The Writer, The Brand | Generating Ideas

Starting a blog is an exciting time. You’ve come up with a great concept, you have the pieces in place and you’re ready to start writing. In the beginning you are pouring with ideas and trying to write as fast as you’re thinking. But months in, you quickly realize that posting multiple times a week is no short of exhausting! How are you supposed to keep it going for the next few months, let alone years in? Well, as I tell those that attend my writing workshop, The Writer’s Muse, it’s all about using life as your creative influence.

Generating Writing Ideas

We already know that consistency is key. So you have to be able to stick to the posting schedule that you’ve set for yourself. Not that you have to be a slave to it, listen, I have missed a post or two in my time and I have learned not to feel bad about it AT ALL! But your readers definitely want to find fresh content when they pop in and out of your blog from week to week. So it’s super important to make sure that you are constantly generating new ideas or new takes on old ideas to keep a robust blog!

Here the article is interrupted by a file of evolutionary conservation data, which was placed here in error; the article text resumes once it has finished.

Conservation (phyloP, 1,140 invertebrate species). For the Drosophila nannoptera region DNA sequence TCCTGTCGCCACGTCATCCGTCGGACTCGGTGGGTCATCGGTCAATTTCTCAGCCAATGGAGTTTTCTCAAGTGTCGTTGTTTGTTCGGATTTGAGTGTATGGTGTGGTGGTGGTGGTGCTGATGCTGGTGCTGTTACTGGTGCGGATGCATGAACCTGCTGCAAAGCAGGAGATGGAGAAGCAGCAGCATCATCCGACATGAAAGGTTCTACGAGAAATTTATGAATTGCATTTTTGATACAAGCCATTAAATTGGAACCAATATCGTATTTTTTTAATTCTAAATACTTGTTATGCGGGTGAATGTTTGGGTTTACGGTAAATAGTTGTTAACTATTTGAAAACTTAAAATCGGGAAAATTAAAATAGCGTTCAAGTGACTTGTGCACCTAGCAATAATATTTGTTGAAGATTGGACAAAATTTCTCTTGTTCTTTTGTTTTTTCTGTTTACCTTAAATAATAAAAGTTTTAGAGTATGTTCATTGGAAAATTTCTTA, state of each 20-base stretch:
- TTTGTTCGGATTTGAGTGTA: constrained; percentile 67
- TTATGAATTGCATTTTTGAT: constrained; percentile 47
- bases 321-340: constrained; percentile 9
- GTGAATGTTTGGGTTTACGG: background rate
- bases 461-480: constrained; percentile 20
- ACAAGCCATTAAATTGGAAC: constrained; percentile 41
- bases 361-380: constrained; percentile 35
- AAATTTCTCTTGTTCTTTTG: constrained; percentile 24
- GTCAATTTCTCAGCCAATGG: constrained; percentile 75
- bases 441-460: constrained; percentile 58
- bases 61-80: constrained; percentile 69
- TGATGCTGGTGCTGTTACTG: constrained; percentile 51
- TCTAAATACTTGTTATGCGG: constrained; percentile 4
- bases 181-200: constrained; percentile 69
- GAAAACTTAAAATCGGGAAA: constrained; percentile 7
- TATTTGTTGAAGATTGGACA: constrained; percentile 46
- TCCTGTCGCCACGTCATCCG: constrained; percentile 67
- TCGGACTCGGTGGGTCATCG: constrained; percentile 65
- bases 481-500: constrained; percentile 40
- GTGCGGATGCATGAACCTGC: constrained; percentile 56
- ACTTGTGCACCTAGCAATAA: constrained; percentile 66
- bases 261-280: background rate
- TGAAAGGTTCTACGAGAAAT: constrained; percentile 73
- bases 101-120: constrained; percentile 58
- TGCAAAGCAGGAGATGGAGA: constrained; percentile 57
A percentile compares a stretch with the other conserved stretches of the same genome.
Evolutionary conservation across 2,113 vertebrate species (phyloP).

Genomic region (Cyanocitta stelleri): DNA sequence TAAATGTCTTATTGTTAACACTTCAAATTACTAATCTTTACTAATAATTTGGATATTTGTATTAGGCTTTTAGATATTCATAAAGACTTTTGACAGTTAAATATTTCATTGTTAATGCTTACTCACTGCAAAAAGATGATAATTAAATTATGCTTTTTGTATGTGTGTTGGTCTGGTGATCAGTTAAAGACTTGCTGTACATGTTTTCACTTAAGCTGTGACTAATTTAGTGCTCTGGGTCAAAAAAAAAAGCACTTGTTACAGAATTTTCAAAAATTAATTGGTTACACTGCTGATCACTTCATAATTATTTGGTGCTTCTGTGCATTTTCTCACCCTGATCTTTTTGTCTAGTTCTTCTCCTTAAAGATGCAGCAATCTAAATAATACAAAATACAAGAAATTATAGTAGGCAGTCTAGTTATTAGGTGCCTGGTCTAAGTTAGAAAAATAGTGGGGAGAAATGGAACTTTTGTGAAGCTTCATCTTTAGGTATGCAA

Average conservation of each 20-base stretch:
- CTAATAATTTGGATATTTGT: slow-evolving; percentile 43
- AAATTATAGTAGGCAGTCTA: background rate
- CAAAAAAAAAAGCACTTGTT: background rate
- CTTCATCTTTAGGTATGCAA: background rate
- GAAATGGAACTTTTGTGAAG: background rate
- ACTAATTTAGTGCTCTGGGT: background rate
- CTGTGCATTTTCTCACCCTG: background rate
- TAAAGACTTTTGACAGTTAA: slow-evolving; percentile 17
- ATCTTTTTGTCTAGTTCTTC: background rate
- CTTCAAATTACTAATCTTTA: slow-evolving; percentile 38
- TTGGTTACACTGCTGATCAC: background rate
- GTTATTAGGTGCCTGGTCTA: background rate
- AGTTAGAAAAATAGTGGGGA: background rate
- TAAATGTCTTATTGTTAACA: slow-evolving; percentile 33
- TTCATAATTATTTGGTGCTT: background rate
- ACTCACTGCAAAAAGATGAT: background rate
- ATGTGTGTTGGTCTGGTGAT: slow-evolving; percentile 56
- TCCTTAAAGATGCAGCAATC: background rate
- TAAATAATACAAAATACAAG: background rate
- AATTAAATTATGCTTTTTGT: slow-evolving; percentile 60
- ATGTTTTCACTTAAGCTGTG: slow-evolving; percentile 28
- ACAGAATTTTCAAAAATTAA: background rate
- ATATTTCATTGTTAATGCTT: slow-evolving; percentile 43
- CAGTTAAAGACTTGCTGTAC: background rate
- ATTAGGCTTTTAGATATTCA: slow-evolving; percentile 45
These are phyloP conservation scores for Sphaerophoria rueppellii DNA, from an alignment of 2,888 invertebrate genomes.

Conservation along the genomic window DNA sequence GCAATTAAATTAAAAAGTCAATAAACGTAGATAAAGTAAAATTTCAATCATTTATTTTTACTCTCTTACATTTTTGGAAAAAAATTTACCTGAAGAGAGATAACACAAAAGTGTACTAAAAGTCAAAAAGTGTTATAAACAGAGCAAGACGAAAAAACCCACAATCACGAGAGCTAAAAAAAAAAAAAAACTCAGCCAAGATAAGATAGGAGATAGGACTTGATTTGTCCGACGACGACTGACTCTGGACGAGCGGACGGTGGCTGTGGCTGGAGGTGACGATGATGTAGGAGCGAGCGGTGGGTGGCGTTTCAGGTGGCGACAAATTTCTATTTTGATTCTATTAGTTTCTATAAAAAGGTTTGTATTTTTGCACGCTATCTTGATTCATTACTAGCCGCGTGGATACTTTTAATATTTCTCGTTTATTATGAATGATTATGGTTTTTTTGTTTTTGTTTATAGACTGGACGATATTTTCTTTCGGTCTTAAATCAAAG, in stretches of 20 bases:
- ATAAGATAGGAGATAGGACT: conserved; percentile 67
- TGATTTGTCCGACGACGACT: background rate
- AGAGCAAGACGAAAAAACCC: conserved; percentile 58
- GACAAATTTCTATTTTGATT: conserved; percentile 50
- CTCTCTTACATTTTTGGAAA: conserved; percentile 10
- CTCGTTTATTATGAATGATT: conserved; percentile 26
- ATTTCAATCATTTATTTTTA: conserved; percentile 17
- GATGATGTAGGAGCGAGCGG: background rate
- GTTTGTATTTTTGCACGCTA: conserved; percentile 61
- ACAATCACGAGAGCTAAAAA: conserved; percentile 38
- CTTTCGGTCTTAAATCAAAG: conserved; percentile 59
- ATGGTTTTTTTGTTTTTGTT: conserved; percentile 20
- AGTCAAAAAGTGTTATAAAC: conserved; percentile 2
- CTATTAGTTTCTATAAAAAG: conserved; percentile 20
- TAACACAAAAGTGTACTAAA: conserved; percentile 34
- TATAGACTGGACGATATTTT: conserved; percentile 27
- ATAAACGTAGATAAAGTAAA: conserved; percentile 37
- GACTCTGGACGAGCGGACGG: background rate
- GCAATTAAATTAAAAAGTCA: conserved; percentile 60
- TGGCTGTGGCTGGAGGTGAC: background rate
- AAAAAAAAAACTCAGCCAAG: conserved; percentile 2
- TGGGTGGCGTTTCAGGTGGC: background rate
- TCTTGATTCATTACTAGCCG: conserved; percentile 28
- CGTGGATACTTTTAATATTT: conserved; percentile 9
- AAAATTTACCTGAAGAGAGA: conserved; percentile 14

Over the years of pouring into the pages of this blog, I have definitely learned a thing or two about keeping up on content. Here are a few things I would suggest.

  1. Keep a Running List. I can’t tell you how important this is. If I just waited until I was sitting at my computer ready to write to come up with ideas, I would never write anything. As your topics come up for blog posts, write them down! Keep notebooks in various rooms if that helps. This is also important because you may be in the midst of a month-long feature, but you can save the other ideas for when you’re finished. I am rarely grasping for straws when it’s time to write because I can open up my notebook most often and choose from a list I’ve been keeping.